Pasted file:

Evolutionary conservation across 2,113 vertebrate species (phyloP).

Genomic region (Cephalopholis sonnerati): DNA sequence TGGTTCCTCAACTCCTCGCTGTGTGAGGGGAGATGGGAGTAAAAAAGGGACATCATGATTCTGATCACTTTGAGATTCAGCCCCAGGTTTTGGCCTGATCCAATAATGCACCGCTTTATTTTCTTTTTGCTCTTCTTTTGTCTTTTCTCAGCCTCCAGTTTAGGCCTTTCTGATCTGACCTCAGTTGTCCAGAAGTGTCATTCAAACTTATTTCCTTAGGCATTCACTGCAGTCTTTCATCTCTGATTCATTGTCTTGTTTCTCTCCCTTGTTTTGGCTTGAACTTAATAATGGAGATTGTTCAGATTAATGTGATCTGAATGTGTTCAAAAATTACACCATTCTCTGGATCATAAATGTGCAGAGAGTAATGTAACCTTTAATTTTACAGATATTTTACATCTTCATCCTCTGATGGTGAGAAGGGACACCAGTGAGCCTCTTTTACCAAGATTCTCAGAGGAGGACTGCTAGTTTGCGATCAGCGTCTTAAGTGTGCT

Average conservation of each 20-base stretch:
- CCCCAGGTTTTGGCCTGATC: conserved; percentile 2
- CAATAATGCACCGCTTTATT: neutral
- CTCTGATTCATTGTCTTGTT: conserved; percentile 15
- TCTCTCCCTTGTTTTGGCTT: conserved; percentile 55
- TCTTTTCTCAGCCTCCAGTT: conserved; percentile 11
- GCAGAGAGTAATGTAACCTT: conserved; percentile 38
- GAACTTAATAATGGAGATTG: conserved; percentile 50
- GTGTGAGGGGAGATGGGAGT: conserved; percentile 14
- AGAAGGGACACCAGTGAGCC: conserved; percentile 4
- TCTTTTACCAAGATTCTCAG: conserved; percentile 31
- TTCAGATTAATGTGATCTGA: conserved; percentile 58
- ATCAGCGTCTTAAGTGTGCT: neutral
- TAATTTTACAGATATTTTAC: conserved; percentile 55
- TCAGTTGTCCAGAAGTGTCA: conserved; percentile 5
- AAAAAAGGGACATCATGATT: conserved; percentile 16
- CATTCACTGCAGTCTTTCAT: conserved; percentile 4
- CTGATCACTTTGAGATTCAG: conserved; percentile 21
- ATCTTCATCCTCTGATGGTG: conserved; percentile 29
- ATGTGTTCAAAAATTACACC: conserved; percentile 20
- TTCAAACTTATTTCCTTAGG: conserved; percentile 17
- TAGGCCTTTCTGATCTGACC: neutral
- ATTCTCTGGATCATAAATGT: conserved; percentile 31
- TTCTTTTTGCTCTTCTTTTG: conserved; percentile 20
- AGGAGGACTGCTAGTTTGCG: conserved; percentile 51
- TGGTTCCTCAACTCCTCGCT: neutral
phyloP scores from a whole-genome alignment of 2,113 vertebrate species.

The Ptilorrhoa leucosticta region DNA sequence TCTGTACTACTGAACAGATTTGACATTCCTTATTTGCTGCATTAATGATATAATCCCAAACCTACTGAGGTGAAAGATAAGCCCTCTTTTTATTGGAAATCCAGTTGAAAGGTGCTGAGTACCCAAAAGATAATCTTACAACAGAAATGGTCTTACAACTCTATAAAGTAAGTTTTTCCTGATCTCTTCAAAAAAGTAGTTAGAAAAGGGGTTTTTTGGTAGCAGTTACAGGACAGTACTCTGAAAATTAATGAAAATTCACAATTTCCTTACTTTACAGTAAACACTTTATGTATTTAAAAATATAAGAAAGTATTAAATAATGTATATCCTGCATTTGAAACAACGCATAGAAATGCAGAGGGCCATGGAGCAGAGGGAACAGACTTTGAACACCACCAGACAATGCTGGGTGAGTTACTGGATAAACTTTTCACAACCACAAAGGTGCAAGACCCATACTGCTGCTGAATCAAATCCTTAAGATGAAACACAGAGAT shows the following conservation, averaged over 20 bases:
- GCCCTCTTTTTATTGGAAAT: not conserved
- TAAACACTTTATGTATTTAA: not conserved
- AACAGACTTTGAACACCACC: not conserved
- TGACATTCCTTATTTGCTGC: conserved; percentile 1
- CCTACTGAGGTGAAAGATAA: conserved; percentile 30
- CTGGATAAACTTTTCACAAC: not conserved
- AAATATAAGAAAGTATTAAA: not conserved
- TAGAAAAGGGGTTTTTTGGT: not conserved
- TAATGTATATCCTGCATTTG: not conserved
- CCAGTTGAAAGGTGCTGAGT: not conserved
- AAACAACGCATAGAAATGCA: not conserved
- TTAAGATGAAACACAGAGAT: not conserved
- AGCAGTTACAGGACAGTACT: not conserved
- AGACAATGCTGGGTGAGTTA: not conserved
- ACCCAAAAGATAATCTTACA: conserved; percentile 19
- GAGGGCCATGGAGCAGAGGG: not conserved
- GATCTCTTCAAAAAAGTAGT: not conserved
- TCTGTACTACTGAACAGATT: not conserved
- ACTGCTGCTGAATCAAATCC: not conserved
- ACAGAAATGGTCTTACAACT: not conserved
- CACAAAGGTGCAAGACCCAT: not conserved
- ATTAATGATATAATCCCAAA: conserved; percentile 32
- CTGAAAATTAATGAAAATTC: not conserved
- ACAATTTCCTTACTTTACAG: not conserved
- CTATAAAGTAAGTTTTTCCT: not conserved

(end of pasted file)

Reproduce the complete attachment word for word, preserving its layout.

Evolutionary conservation across 2,113 vertebrate species (phyloP).

Genomic region (Cephalopholis sonnerati): DNA sequence TGGTTCCTCAACTCCTCGCTGTGTGAGGGGAGATGGGAGTAAAAAAGGGACATCATGATTCTGATCACTTTGAGATTCAGCCCCAGGTTTTGGCCTGATCCAATAATGCACCGCTTTATTTTCTTTTTGCTCTTCTTTTGTCTTTTCTCAGCCTCCAGTTTAGGCCTTTCTGATCTGACCTCAGTTGTCCAGAAGTGTCATTCAAACTTATTTCCTTAGGCATTCACTGCAGTCTTTCATCTCTGATTCATTGTCTTGTTTCTCTCCCTTGTTTTGGCTTGAACTTAATAATGGAGATTGTTCAGATTAATGTGATCTGAATGTGTTCAAAAATTACACCATTCTCTGGATCATAAATGTGCAGAGAGTAATGTAACCTTTAATTTTACAGATATTTTACATCTTCATCCTCTGATGGTGAGAAGGGACACCAGTGAGCCTCTTTTACCAAGATTCTCAGAGGAGGACTGCTAGTTTGCGATCAGCGTCTTAAGTGTGCT

Average conservation of each 20-base stretch:
- CCCCAGGTTTTGGCCTGATC: conserved; percentile 2
- CAATAATGCACCGCTTTATT: neutral
- CTCTGATTCATTGTCTTGTT: conserved; percentile 15
- TCTCTCCCTTGTTTTGGCTT: conserved; percentile 55
- TCTTTTCTCAGCCTCCAGTT: conserved; percentile 11
- GCAGAGAGTAATGTAACCTT: conserved; percentile 38
- GAACTTAATAATGGAGATTG: conserved; percentile 50
- GTGTGAGGGGAGATGGGAGT: conserved; percentile 14
- AGAAGGGACACCAGTGAGCC: conserved; percentile 4
- TCTTTTACCAAGATTCTCAG: conserved; percentile 31
- TTCAGATTAATGTGATCTGA: conserved; percentile 58
- ATCAGCGTCTTAAGTGTGCT: neutral
- TAATTTTACAGATATTTTAC: conserved; percentile 55
- TCAGTTGTCCAGAAGTGTCA: conserved; percentile 5
- AAAAAAGGGACATCATGATT: conserved; percentile 16
- CATTCACTGCAGTCTTTCAT: conserved; percentile 4
- CTGATCACTTTGAGATTCAG: conserved; percentile 21
- ATCTTCATCCTCTGATGGTG: conserved; percentile 29
- ATGTGTTCAAAAATTACACC: conserved; percentile 20
- TTCAAACTTATTTCCTTAGG: conserved; percentile 17
- TAGGCCTTTCTGATCTGACC: neutral
- ATTCTCTGGATCATAAATGT: conserved; percentile 31
- TTCTTTTTGCTCTTCTTTTG: conserved; percentile 20
- AGGAGGACTGCTAGTTTGCG: conserved; percentile 51
- TGGTTCCTCAACTCCTCGCT: neutral
phyloP scores from a whole-genome alignment of 2,113 vertebrate species.

The Ptilorrhoa leucosticta region DNA sequence TCTGTACTACTGAACAGATTTGACATTCCTTATTTGCTGCATTAATGATATAATCCCAAACCTACTGAGGTGAAAGATAAGCCCTCTTTTTATTGGAAATCCAGTTGAAAGGTGCTGAGTACCCAAAAGATAATCTTACAACAGAAATGGTCTTACAACTCTATAAAGTAAGTTTTTCCTGATCTCTTCAAAAAAGTAGTTAGAAAAGGGGTTTTTTGGTAGCAGTTACAGGACAGTACTCTGAAAATTAATGAAAATTCACAATTTCCTTACTTTACAGTAAACACTTTATGTATTTAAAAATATAAGAAAGTATTAAATAATGTATATCCTGCATTTGAAACAACGCATAGAAATGCAGAGGGCCATGGAGCAGAGGGAACAGACTTTGAACACCACCAGACAATGCTGGGTGAGTTACTGGATAAACTTTTCACAACCACAAAGGTGCAAGACCCATACTGCTGCTGAATCAAATCCTTAAGATGAAACACAGAGAT shows the following conservation, averaged over 20 bases:
- GCCCTCTTTTTATTGGAAAT: not conserved
- TAAACACTTTATGTATTTAA: not conserved
- AACAGACTTTGAACACCACC: not conserved
- TGACATTCCTTATTTGCTGC: conserved; percentile 1
- CCTACTGAGGTGAAAGATAA: conserved; percentile 30
- CTGGATAAACTTTTCACAAC: not conserved
- AAATATAAGAAAGTATTAAA: not conserved
- TAGAAAAGGGGTTTTTTGGT: not conserved
- TAATGTATATCCTGCATTTG: not conserved
- CCAGTTGAAAGGTGCTGAGT: not conserved
- AAACAACGCATAGAAATGCA: not conserved
- TTAAGATGAAACACAGAGAT: not conserved
- AGCAGTTACAGGACAGTACT: not conserved
- AGACAATGCTGGGTGAGTTA: not conserved
- ACCCAAAAGATAATCTTACA: conserved; percentile 19
- GAGGGCCATGGAGCAGAGGG: not conserved
- GATCTCTTCAAAAAAGTAGT: not conserved
- TCTGTACTACTGAACAGATT: not conserved
- ACTGCTGCTGAATCAAATCC: not conserved
- ACAGAAATGGTCTTACAACT: not conserved
- CACAAAGGTGCAAGACCCAT: not conserved
- ATTAATGATATAATCCCAAA: conserved; percentile 32
- CTGAAAATTAATGAAAATTC: not conserved
- ACAATTTCCTTACTTTACAG: not conserved
- CTATAAAGTAAGTTTTTCCT: not conserved